July 1, 2007

Foreign schools bursting at the seams as more expats move in

Parents confront long waiting lists; some schools are expanding to take in more

By Nur Dianah Suhaimi

EXPATS are not only feeling the pinch from rising rents but they are finding it much harder to get their kids into foreign schools, which are chock-a-block with students.

The booming economy is luring lots more foreigners here - the expat population grew from 798,000 to 875,500 last year - and has put severe pressure on international schools.

Parents desperate to get their child a place in one of the 38 schools that operate non-Singaporean education systems are confronting ever- lengthening waiting lists.

The classroom crunch is especially bad for preschoolers who can languish on a waiting list for as long as six months before a place opens, say some schools.

Parents are even registering their kids a year ahead of time to make sure they have a place in the classroom.

Engineer S. Nathan, 31, has approached several schools but still has not found a place for his five-year-old daughter.

The Indian national said: 'My daughter has been on the waiting lists of two schools for about a month now. All the popular schools are full.'

The Canadian International School, which has 1,600 students spread over three campuses in Toh Tuck, Bukit Tinggi Road and Kampong Bahru, says it is 'bulging at the seams'.

Head principal Glenn Odland says there are about 100 students across all levels on its waiting list.

The Singapore American School, which is closed for the summer break, has reached its maximum capacity of 3,700 students.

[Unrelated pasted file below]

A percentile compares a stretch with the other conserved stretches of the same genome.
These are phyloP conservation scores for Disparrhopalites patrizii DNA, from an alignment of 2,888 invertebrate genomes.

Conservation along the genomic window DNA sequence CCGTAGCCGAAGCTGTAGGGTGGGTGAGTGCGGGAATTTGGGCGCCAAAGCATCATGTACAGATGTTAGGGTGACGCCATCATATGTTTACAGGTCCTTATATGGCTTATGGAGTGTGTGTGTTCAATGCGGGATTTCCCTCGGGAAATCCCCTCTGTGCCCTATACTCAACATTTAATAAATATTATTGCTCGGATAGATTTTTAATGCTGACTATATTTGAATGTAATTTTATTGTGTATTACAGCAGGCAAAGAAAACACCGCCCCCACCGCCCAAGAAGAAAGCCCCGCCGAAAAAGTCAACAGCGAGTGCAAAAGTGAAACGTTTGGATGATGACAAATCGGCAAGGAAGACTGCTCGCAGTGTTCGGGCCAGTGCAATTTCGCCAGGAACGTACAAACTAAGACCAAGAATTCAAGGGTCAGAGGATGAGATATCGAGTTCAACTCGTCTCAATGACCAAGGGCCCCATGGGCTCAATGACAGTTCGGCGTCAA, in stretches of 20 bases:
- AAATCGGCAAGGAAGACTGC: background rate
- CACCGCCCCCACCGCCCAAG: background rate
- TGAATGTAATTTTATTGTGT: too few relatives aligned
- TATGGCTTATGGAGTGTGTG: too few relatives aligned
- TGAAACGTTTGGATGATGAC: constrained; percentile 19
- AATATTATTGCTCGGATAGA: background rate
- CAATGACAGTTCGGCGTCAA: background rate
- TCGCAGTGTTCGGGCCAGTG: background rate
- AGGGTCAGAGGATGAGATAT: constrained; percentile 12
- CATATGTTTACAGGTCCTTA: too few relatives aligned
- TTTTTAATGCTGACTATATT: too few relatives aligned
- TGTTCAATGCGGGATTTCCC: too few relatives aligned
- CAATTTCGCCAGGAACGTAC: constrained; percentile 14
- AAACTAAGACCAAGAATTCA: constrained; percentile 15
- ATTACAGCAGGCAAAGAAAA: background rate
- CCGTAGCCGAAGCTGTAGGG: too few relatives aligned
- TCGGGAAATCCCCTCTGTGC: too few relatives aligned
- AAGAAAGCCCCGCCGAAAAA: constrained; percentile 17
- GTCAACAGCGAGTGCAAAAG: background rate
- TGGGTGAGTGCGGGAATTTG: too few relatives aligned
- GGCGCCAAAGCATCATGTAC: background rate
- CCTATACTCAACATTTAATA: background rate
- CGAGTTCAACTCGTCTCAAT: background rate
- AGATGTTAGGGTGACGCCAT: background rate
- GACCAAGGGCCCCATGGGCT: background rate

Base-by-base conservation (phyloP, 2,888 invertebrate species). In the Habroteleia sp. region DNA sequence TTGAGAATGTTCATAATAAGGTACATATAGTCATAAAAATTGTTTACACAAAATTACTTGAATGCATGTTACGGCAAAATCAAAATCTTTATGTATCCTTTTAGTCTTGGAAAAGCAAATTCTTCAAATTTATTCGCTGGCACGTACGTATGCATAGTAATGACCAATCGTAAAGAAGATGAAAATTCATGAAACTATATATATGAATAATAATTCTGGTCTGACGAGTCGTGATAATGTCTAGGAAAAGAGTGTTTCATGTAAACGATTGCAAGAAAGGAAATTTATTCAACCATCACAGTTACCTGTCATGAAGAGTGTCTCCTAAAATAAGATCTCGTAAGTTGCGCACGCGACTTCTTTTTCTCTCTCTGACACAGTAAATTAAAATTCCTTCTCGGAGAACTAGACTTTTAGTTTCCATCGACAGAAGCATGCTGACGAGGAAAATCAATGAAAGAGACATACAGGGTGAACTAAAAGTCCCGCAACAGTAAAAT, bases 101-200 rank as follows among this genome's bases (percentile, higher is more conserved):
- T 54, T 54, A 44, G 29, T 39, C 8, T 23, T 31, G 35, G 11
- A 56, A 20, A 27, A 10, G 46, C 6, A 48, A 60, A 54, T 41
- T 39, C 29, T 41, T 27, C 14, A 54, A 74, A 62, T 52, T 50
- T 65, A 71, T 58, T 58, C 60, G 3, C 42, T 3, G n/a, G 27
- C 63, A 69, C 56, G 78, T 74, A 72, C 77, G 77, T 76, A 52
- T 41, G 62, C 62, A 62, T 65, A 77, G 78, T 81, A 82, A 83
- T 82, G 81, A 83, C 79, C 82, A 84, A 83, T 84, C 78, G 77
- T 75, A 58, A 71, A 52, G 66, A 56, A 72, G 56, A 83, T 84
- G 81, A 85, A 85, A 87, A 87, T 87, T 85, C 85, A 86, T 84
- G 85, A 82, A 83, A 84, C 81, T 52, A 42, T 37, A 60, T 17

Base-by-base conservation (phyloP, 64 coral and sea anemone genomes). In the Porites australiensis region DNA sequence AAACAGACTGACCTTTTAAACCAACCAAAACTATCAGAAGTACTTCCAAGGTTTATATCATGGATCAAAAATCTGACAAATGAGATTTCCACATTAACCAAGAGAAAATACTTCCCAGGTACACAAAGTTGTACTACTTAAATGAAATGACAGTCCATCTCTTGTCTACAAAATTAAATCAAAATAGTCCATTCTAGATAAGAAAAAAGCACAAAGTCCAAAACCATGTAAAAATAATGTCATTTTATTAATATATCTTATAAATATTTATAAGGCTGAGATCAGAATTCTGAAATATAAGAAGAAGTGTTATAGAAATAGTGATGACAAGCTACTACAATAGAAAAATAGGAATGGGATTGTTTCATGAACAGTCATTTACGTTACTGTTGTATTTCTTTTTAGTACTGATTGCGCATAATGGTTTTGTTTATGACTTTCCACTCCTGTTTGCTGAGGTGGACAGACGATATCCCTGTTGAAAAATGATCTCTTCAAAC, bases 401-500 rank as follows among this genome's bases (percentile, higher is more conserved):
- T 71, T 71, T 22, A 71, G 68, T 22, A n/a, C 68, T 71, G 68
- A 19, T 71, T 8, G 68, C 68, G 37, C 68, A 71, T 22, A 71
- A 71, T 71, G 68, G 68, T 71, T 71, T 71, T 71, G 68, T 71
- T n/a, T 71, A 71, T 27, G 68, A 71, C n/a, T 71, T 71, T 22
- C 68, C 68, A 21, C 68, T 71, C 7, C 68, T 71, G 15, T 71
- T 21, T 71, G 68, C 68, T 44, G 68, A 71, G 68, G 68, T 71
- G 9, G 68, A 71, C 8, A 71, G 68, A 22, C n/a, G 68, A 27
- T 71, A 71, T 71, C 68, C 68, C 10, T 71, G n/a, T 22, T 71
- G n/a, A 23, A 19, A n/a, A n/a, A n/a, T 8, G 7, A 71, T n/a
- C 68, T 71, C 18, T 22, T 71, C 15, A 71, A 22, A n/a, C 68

And pupil numbers at the Australian International School in Lorong Chuan have shot up 71 per cent over the past three years to hit 1,800.

The school has had to open 10 more classrooms and employ 10 more teachers in the past year to cope with the influx. But even that is not enough with 150 children across all levels on its waiting list still.

Schools do not expect the squeeze to ease any time soon given the healthy economy and the government effort to woo more foreign talent to realise its plans for a population of 6.5 million.

The Australian school is tackling the challenge by building an extension that will be completed next June with the capacity to accommodate a further 700 students.

The Canadian International School is taking a similar approach and will open two new campuses in Jurong and at the old Tanjong Katong Girls' School site within the next two years.

ISS International School, which can accommodate up to 900 pupils at campuses in Paterson Road and Preston Road, plans to add another campus even though it still has about 200 vacancies.

But China businessman J. Wong, 51, is not waiting. He sent his 14-year-old son and only child to a local school when he learnt that some expat schools have at least 100 students on their waiting lists.

Mr Wong said: 'Local schools are just as good, sometimes, even better.'

[email protected]